While these, and similar, methods and designs have enjoyed considerable use in the past, they have several serious drawbacks. First, the noise diode is not able to be modulated, in order to emulate an actual signal, and consequently, cannot perform a comprehensive receiver test and can only test system gain and noise figure. Moreover, the noise diode requires active circuitry to minimize loading affects on the operational signal path, which results in increased power consumption and cost and reduced reliability. Similarly, the injection of a test source into the IF stage of the receiver, while allowing signal modulation, does not test the microwave circuitry; thereby, leaving an important portion of the receiver chain untested. Generating a test signal at the desired microwave frequency using a microwave oscillator requires increased power dissipation and cost of the receiver. Since a microwave oscillator alone does not have the required accuracy, the test signal must be phase-locked or multiplied up from a lower frequency source, all of which add to the expense and power consumption of self-test circuit.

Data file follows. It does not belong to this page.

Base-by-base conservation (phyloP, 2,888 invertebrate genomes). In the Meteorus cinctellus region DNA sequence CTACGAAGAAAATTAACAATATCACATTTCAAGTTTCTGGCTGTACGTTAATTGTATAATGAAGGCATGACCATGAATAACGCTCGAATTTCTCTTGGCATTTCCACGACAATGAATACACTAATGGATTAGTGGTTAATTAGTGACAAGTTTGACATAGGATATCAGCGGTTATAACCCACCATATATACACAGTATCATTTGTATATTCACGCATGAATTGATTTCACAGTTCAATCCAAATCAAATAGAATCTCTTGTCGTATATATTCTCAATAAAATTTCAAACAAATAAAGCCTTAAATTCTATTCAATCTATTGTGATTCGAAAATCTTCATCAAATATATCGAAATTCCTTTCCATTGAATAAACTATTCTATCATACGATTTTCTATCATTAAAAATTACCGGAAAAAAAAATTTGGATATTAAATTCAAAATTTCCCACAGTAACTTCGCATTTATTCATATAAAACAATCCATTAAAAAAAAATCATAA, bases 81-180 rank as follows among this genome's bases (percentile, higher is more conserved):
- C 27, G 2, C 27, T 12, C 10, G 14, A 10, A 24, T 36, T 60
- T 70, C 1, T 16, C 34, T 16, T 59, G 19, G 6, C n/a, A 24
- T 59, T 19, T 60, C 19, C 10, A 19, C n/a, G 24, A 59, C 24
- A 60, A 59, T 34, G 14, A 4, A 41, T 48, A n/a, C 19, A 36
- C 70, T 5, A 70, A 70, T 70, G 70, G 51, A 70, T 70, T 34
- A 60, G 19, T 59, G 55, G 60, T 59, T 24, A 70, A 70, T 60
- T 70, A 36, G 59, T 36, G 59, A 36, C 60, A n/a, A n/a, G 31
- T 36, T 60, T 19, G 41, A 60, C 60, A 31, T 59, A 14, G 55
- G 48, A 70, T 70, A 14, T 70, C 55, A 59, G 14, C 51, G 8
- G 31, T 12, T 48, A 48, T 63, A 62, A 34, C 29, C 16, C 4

Consequently, there exists a need for improvements in microwave receivers which can perform a comprehensive self-test without requiring increased power consumption and cost.
It is an object of the present invention to provide a low-cost minimal power consumption microwave receiver with self-test capabilities.
It is a feature of the present invention to eliminate noise diodes and microwave switches that use active components.
It is an advantage of the present invention to reduce cost and power consumption of the receiver by eliminating the concomitant active circuitry for minimizing loading affects on the operational signal path.
It is another object of the present invention to provide a receiver having a comprehensive self-test signal generator.
It is another feature of the present invention to provide a modulated test signal at the front end receiver of each channel.